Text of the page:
It sounds like Disney is getting into the entertainment technology game in a big way. The Wall Street Journal is reporting on a really cool new venture it's involved in, codename Keychest. It would seek to change the way people purchase entertainment. DVDs and Blu-rays would become obsolete. Here's how it would work:
The technology, code-named Keychest, could contribute to a shift in what it means for a consumer to own a movie or a TV show, by redefining ownership as access rights, not physical possession.
The technology would allow consumers to pay a single price for permanent access to a movie or TV show across multiple digital platforms and devices--from the Web, to mobile gadgets like iPhones and cable services that allow on-demand viewing. It could also facilitate other services such as online movie subscriptions.
Where do I sign up? It sounds like a great idea to me. Clearly, Disney isn't the only firm working on a project like this, but it has a lot of weight in the entertainment business and a vast library to utilize. Here's a bit more:
Keychest aims to address two of the biggest hurdles blocking widespread consumer adoption of movie downloads: the difficulty of playing a movie back on devices other than a PC or laptop, and limited storage space on those computers' hard drives.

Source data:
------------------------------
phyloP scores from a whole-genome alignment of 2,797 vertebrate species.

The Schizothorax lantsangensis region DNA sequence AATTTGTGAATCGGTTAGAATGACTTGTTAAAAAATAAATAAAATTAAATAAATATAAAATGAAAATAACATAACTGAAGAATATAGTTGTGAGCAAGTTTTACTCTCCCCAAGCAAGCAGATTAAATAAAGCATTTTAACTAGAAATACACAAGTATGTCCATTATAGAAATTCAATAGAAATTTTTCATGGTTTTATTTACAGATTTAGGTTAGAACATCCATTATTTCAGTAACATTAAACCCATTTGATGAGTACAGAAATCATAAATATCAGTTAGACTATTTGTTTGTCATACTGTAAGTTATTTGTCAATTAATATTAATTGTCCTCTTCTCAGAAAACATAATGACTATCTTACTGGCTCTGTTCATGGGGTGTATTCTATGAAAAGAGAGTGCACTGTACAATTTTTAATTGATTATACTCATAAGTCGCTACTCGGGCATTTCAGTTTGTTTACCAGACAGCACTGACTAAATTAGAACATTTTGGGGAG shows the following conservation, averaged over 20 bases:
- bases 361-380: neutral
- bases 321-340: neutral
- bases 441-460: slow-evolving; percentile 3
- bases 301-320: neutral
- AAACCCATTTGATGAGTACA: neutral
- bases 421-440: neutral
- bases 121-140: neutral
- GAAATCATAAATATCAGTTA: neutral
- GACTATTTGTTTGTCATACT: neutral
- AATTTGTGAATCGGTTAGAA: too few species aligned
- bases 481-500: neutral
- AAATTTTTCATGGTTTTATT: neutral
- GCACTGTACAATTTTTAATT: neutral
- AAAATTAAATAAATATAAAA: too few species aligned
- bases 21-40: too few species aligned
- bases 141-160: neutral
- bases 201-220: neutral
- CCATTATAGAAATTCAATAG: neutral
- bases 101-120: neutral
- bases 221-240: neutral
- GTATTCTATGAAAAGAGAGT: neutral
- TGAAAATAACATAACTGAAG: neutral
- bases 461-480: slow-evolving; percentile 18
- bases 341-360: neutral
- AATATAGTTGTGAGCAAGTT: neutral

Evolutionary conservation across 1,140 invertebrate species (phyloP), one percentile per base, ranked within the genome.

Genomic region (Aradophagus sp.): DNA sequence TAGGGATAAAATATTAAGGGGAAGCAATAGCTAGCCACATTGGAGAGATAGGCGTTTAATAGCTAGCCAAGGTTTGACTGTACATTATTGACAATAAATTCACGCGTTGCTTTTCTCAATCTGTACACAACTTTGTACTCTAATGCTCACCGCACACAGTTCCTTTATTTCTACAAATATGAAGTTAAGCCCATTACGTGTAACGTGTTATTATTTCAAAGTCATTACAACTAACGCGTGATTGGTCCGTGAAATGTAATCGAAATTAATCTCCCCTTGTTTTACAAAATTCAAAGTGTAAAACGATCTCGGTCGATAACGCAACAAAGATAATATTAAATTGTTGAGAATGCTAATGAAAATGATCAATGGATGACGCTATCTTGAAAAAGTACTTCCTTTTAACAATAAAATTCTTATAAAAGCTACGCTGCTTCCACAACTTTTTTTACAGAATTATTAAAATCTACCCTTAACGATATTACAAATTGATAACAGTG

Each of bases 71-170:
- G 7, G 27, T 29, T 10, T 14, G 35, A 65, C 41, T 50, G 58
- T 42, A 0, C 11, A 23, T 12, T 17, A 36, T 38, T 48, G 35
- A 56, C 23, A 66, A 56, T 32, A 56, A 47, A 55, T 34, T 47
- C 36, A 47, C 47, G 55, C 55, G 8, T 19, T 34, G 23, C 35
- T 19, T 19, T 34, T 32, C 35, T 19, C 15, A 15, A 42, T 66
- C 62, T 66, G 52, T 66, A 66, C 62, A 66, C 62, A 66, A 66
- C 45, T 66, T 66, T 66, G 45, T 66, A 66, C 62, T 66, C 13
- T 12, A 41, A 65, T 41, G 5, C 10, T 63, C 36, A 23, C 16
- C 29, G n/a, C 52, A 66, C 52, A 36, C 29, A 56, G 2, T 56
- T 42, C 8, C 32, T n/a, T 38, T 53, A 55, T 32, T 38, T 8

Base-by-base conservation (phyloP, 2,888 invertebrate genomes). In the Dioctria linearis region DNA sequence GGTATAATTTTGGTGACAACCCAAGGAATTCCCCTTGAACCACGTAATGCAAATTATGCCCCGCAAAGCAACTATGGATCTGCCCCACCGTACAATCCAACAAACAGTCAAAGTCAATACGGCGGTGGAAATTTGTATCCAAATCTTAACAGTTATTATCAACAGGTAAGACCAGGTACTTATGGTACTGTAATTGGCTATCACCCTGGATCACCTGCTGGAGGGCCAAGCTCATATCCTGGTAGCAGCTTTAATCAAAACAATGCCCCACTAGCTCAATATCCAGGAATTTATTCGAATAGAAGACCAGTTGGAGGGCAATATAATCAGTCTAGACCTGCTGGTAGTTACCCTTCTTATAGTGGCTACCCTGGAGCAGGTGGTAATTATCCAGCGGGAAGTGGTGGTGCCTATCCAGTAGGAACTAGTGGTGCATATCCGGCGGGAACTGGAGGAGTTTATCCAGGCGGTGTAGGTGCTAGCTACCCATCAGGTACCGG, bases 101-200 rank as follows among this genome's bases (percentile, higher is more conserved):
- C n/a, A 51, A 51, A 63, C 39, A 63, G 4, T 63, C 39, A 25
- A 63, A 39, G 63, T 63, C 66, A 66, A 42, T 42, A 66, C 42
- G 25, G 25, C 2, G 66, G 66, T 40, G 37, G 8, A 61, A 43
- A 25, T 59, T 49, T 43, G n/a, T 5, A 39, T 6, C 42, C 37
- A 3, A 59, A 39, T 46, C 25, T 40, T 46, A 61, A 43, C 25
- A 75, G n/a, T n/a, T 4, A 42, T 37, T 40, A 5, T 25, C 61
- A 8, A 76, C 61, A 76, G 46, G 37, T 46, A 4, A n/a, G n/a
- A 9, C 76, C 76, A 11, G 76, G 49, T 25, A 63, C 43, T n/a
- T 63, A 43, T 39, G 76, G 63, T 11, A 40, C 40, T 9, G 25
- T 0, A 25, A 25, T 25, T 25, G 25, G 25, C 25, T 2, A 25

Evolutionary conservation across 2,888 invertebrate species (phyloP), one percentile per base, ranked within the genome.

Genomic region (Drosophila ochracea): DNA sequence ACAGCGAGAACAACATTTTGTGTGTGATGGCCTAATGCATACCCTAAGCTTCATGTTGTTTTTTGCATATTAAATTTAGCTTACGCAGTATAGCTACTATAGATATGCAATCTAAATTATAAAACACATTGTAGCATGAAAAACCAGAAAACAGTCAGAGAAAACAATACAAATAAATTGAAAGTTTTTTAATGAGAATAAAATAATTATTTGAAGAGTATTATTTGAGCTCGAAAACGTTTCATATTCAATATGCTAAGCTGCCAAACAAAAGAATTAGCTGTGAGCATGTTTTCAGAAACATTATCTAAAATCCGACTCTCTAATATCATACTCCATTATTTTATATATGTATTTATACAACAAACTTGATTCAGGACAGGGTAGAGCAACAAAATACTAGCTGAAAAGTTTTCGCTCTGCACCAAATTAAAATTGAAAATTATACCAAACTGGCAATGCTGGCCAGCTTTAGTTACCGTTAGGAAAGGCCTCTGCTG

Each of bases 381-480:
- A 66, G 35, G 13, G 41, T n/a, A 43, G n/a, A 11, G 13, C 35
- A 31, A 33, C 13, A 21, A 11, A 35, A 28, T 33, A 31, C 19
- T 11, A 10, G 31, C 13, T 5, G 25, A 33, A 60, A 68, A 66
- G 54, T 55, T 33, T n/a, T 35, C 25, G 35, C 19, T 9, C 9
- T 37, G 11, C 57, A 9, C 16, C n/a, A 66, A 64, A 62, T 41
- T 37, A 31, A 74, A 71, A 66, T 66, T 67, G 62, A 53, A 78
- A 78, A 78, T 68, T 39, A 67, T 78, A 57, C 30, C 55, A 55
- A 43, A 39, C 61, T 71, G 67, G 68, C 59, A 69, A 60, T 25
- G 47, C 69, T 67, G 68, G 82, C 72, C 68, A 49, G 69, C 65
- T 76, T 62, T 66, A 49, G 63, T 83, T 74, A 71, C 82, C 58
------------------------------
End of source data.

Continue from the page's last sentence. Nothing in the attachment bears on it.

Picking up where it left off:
The day is coming when technology like this won't be a novelty: it will be essential. And that inevitable outcome isn't far off. My new LCD TV and Blu-ray player both have internet connections where I can obtain content. It's wasteful for entertainment firms to spend money producing and shipping physical media like DVDs when they can just upload you the same content in a few minutes. With such a reduced cost, they can charge consumers less but make more profit.
There also needs to be a unified system that brings content to all devices. It shouldn't be hard to watch TV shows that I've DVR'd on my laptop or iPhone. Right now, it is.
It sounds to me like Keychest seeks to solve these problems. The WSJ piece also notes a similar initiative out there called the Digital Entertainment Content Ecosystem. Stay tuned to see who gets there first. I hope these efforts are advancing quickly, because I think we're ready for it.
We want to hear what you think about this article. Submit a letter to the editor or write to email@example.com.